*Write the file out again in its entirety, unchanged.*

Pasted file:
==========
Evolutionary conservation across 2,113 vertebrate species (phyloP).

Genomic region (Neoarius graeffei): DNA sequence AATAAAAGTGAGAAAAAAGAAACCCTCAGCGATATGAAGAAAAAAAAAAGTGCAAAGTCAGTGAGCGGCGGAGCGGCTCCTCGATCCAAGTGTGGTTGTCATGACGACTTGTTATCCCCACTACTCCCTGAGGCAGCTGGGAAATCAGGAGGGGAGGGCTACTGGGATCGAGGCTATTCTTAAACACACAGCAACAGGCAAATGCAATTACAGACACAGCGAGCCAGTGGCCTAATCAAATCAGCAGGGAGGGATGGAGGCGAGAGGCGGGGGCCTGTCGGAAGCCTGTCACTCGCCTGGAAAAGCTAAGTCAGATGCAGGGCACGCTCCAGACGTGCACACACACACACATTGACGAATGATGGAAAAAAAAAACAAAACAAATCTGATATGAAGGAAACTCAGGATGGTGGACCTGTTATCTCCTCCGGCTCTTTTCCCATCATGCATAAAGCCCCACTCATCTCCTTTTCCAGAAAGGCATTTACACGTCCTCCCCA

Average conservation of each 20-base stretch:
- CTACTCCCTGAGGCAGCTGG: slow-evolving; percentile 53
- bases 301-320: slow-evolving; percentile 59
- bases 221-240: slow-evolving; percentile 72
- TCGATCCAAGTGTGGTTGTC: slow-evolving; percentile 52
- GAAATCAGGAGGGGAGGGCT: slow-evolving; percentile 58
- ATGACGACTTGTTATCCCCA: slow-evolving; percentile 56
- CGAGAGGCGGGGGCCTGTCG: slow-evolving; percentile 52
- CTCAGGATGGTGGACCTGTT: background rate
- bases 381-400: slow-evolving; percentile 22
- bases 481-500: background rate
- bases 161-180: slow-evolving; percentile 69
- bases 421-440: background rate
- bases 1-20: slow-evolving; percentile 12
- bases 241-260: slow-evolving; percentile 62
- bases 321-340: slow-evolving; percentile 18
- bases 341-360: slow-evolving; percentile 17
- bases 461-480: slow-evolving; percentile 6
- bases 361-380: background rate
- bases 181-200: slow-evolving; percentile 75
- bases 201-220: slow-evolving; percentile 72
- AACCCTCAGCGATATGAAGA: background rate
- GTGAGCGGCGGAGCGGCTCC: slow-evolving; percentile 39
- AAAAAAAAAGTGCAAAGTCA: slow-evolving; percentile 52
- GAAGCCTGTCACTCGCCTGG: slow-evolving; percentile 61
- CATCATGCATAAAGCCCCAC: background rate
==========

Evolutionary conservation across 2,113 vertebrate species (phyloP).

Genomic region (Neoarius graeffei): DNA sequence AATAAAAGTGAGAAAAAAGAAACCCTCAGCGATATGAAGAAAAAAAAAAGTGCAAAGTCAGTGAGCGGCGGAGCGGCTCCTCGATCCAAGTGTGGTTGTCATGACGACTTGTTATCCCCACTACTCCCTGAGGCAGCTGGGAAATCAGGAGGGGAGGGCTACTGGGATCGAGGCTATTCTTAAACACACAGCAACAGGCAAATGCAATTACAGACACAGCGAGCCAGTGGCCTAATCAAATCAGCAGGGAGGGATGGAGGCGAGAGGCGGGGGCCTGTCGGAAGCCTGTCACTCGCCTGGAAAAGCTAAGTCAGATGCAGGGCACGCTCCAGACGTGCACACACACACACATTGACGAATGATGGAAAAAAAAAACAAAACAAATCTGATATGAAGGAAACTCAGGATGGTGGACCTGTTATCTCCTCCGGCTCTTTTCCCATCATGCATAAAGCCCCACTCATCTCCTTTTCCAGAAAGGCATTTACACGTCCTCCCCA

Average conservation of each 20-base stretch:
- CTACTCCCTGAGGCAGCTGG: slow-evolving; percentile 53
- bases 301-320: slow-evolving; percentile 59
- bases 221-240: slow-evolving; percentile 72
- TCGATCCAAGTGTGGTTGTC: slow-evolving; percentile 52
- GAAATCAGGAGGGGAGGGCT: slow-evolving; percentile 58
- ATGACGACTTGTTATCCCCA: slow-evolving; percentile 56
- CGAGAGGCGGGGGCCTGTCG: slow-evolving; percentile 52
- CTCAGGATGGTGGACCTGTT: background rate
- bases 381-400: slow-evolving; percentile 22
- bases 481-500: background rate
- bases 161-180: slow-evolving; percentile 69
- bases 421-440: background rate
- bases 1-20: slow-evolving; percentile 12
- bases 241-260: slow-evolving; percentile 62
- bases 321-340: slow-evolving; percentile 18
- bases 341-360: slow-evolving; percentile 17
- bases 461-480: slow-evolving; percentile 6
- bases 361-380: background rate
- bases 181-200: slow-evolving; percentile 75
- bases 201-220: slow-evolving; percentile 72
- AACCCTCAGCGATATGAAGA: background rate
- GTGAGCGGCGGAGCGGCTCC: slow-evolving; percentile 39
- AAAAAAAAAGTGCAAAGTCA: slow-evolving; percentile 52
- GAAGCCTGTCACTCGCCTGG: slow-evolving; percentile 61
- CATCATGCATAAAGCCCCAC: background rate